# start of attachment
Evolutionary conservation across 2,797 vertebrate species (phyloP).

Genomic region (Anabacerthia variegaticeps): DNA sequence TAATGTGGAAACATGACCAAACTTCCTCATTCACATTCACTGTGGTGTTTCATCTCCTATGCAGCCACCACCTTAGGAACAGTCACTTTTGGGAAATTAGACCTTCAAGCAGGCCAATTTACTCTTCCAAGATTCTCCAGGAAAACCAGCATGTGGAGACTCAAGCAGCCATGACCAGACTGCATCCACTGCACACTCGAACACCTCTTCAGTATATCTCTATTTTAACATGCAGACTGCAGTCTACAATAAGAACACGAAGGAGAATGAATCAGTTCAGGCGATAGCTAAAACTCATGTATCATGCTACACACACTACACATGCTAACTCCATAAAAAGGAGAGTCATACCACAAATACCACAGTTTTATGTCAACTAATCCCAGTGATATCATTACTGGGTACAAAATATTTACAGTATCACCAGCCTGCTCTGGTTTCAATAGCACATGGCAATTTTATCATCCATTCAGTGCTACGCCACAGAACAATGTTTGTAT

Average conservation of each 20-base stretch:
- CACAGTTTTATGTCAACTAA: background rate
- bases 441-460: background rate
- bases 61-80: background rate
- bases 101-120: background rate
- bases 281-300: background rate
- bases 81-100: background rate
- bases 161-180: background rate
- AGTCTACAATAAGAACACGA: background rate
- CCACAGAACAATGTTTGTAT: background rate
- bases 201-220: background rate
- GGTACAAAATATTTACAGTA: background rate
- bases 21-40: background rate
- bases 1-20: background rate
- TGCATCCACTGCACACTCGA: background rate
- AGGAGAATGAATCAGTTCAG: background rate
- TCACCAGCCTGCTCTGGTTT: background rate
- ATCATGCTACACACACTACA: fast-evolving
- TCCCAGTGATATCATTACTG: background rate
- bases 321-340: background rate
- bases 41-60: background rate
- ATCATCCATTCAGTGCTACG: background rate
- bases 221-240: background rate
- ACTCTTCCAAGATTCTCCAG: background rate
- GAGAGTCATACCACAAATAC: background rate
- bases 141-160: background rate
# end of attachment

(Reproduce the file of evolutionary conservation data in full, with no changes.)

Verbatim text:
Evolutionary conservation across 2,797 vertebrate species (phyloP).

Genomic region (Anabacerthia variegaticeps): DNA sequence TAATGTGGAAACATGACCAAACTTCCTCATTCACATTCACTGTGGTGTTTCATCTCCTATGCAGCCACCACCTTAGGAACAGTCACTTTTGGGAAATTAGACCTTCAAGCAGGCCAATTTACTCTTCCAAGATTCTCCAGGAAAACCAGCATGTGGAGACTCAAGCAGCCATGACCAGACTGCATCCACTGCACACTCGAACACCTCTTCAGTATATCTCTATTTTAACATGCAGACTGCAGTCTACAATAAGAACACGAAGGAGAATGAATCAGTTCAGGCGATAGCTAAAACTCATGTATCATGCTACACACACTACACATGCTAACTCCATAAAAAGGAGAGTCATACCACAAATACCACAGTTTTATGTCAACTAATCCCAGTGATATCATTACTGGGTACAAAATATTTACAGTATCACCAGCCTGCTCTGGTTTCAATAGCACATGGCAATTTTATCATCCATTCAGTGCTACGCCACAGAACAATGTTTGTAT

Average conservation of each 20-base stretch:
- CACAGTTTTATGTCAACTAA: background rate
- bases 441-460: background rate
- bases 61-80: background rate
- bases 101-120: background rate
- bases 281-300: background rate
- bases 81-100: background rate
- bases 161-180: background rate
- AGTCTACAATAAGAACACGA: background rate
- CCACAGAACAATGTTTGTAT: background rate
- bases 201-220: background rate
- GGTACAAAATATTTACAGTA: background rate
- bases 21-40: background rate
- bases 1-20: background rate
- TGCATCCACTGCACACTCGA: background rate
- AGGAGAATGAATCAGTTCAG: background rate
- TCACCAGCCTGCTCTGGTTT: background rate
- ATCATGCTACACACACTACA: fast-evolving
- TCCCAGTGATATCATTACTG: background rate
- bases 321-340: background rate
- bases 41-60: background rate
- ATCATCCATTCAGTGCTACG: background rate
- bases 221-240: background rate
- ACTCTTCCAAGATTCTCCAG: background rate
- GAGAGTCATACCACAAATAC: background rate
- bases 141-160: background rate